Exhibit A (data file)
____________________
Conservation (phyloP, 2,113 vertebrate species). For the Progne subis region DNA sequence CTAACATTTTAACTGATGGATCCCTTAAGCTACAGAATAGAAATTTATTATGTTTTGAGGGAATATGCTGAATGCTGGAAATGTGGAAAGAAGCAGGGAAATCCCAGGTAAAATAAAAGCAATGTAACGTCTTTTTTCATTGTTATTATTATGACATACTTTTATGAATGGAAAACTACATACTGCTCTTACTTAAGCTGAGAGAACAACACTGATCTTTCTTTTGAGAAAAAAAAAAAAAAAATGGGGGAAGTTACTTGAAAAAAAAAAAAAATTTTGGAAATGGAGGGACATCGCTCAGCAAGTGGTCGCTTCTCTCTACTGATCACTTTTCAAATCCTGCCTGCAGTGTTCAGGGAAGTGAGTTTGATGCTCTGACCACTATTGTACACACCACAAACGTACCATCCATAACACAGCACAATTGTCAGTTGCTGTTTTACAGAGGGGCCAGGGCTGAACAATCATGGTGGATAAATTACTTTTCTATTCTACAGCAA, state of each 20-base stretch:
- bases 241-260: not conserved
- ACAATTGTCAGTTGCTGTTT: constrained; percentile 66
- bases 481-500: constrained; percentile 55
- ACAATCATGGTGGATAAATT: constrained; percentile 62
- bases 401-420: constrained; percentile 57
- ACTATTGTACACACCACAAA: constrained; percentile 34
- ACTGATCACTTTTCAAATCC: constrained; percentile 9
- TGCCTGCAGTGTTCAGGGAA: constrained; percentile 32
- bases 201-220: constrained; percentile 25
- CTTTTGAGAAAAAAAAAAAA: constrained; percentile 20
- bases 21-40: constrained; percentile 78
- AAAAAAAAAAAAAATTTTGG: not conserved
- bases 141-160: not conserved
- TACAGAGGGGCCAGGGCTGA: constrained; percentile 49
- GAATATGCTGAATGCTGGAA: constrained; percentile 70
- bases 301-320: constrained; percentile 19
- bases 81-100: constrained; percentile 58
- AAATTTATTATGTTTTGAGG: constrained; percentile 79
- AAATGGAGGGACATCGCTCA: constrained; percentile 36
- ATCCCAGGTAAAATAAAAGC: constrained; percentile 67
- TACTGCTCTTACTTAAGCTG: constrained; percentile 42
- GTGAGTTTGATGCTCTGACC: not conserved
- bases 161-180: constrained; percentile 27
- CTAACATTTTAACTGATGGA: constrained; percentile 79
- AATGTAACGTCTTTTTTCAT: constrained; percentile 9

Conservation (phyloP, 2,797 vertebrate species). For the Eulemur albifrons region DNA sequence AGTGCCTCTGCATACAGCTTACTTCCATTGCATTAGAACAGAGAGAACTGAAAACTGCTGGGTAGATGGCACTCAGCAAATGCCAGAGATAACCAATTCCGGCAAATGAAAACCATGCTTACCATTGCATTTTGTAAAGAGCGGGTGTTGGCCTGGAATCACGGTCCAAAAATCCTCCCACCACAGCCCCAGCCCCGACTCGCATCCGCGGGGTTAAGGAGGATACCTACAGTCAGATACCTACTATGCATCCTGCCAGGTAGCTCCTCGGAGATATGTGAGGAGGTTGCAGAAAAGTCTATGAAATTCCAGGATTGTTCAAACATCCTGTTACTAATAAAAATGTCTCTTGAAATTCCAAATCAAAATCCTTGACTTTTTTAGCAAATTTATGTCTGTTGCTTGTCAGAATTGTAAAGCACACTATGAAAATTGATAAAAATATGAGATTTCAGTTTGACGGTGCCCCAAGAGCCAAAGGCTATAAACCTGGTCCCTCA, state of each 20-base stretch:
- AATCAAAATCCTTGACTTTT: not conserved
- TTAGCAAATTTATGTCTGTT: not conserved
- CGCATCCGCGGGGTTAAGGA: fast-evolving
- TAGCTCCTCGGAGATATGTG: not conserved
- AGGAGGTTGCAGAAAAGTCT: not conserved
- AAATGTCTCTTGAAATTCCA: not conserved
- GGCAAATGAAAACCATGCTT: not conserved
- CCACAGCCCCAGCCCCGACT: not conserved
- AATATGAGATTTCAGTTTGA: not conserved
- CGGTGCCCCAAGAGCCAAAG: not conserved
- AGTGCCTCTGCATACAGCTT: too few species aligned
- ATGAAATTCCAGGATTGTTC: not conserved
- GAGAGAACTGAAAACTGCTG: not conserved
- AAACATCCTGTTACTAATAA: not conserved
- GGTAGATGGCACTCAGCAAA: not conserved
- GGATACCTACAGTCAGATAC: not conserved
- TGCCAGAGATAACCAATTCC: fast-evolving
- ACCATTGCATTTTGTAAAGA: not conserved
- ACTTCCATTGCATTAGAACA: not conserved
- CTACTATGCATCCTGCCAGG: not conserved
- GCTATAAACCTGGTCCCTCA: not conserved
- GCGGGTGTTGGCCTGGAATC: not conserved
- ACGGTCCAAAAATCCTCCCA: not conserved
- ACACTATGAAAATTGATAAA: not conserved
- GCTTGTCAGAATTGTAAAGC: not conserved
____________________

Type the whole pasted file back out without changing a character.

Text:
Conservation (phyloP, 2,113 vertebrate species). For the Progne subis region DNA sequence CTAACATTTTAACTGATGGATCCCTTAAGCTACAGAATAGAAATTTATTATGTTTTGAGGGAATATGCTGAATGCTGGAAATGTGGAAAGAAGCAGGGAAATCCCAGGTAAAATAAAAGCAATGTAACGTCTTTTTTCATTGTTATTATTATGACATACTTTTATGAATGGAAAACTACATACTGCTCTTACTTAAGCTGAGAGAACAACACTGATCTTTCTTTTGAGAAAAAAAAAAAAAAAATGGGGGAAGTTACTTGAAAAAAAAAAAAAATTTTGGAAATGGAGGGACATCGCTCAGCAAGTGGTCGCTTCTCTCTACTGATCACTTTTCAAATCCTGCCTGCAGTGTTCAGGGAAGTGAGTTTGATGCTCTGACCACTATTGTACACACCACAAACGTACCATCCATAACACAGCACAATTGTCAGTTGCTGTTTTACAGAGGGGCCAGGGCTGAACAATCATGGTGGATAAATTACTTTTCTATTCTACAGCAA, state of each 20-base stretch:
- bases 241-260: not conserved
- ACAATTGTCAGTTGCTGTTT: constrained; percentile 66
- bases 481-500: constrained; percentile 55
- ACAATCATGGTGGATAAATT: constrained; percentile 62
- bases 401-420: constrained; percentile 57
- ACTATTGTACACACCACAAA: constrained; percentile 34
- ACTGATCACTTTTCAAATCC: constrained; percentile 9
- TGCCTGCAGTGTTCAGGGAA: constrained; percentile 32
- bases 201-220: constrained; percentile 25
- CTTTTGAGAAAAAAAAAAAA: constrained; percentile 20
- bases 21-40: constrained; percentile 78
- AAAAAAAAAAAAAATTTTGG: not conserved
- bases 141-160: not conserved
- TACAGAGGGGCCAGGGCTGA: constrained; percentile 49
- GAATATGCTGAATGCTGGAA: constrained; percentile 70
- bases 301-320: constrained; percentile 19
- bases 81-100: constrained; percentile 58
- AAATTTATTATGTTTTGAGG: constrained; percentile 79
- AAATGGAGGGACATCGCTCA: constrained; percentile 36
- ATCCCAGGTAAAATAAAAGC: constrained; percentile 67
- TACTGCTCTTACTTAAGCTG: constrained; percentile 42
- GTGAGTTTGATGCTCTGACC: not conserved
- bases 161-180: constrained; percentile 27
- CTAACATTTTAACTGATGGA: constrained; percentile 79
- AATGTAACGTCTTTTTTCAT: constrained; percentile 9

Conservation (phyloP, 2,797 vertebrate species). For the Eulemur albifrons region DNA sequence AGTGCCTCTGCATACAGCTTACTTCCATTGCATTAGAACAGAGAGAACTGAAAACTGCTGGGTAGATGGCACTCAGCAAATGCCAGAGATAACCAATTCCGGCAAATGAAAACCATGCTTACCATTGCATTTTGTAAAGAGCGGGTGTTGGCCTGGAATCACGGTCCAAAAATCCTCCCACCACAGCCCCAGCCCCGACTCGCATCCGCGGGGTTAAGGAGGATACCTACAGTCAGATACCTACTATGCATCCTGCCAGGTAGCTCCTCGGAGATATGTGAGGAGGTTGCAGAAAAGTCTATGAAATTCCAGGATTGTTCAAACATCCTGTTACTAATAAAAATGTCTCTTGAAATTCCAAATCAAAATCCTTGACTTTTTTAGCAAATTTATGTCTGTTGCTTGTCAGAATTGTAAAGCACACTATGAAAATTGATAAAAATATGAGATTTCAGTTTGACGGTGCCCCAAGAGCCAAAGGCTATAAACCTGGTCCCTCA, state of each 20-base stretch:
- AATCAAAATCCTTGACTTTT: not conserved
- TTAGCAAATTTATGTCTGTT: not conserved
- CGCATCCGCGGGGTTAAGGA: fast-evolving
- TAGCTCCTCGGAGATATGTG: not conserved
- AGGAGGTTGCAGAAAAGTCT: not conserved
- AAATGTCTCTTGAAATTCCA: not conserved
- GGCAAATGAAAACCATGCTT: not conserved
- CCACAGCCCCAGCCCCGACT: not conserved
- AATATGAGATTTCAGTTTGA: not conserved
- CGGTGCCCCAAGAGCCAAAG: not conserved
- AGTGCCTCTGCATACAGCTT: too few species aligned
- ATGAAATTCCAGGATTGTTC: not conserved
- GAGAGAACTGAAAACTGCTG: not conserved
- AAACATCCTGTTACTAATAA: not conserved
- GGTAGATGGCACTCAGCAAA: not conserved
- GGATACCTACAGTCAGATAC: not conserved
- TGCCAGAGATAACCAATTCC: fast-evolving
- ACCATTGCATTTTGTAAAGA: not conserved
- ACTTCCATTGCATTAGAACA: not conserved
- CTACTATGCATCCTGCCAGG: not conserved
- GCTATAAACCTGGTCCCTCA: not conserved
- GCGGGTGTTGGCCTGGAATC: not conserved
- ACGGTCCAAAAATCCTCCCA: not conserved
- ACACTATGAAAATTGATAAA: not conserved
- GCTTGTCAGAATTGTAAAGC: not conserved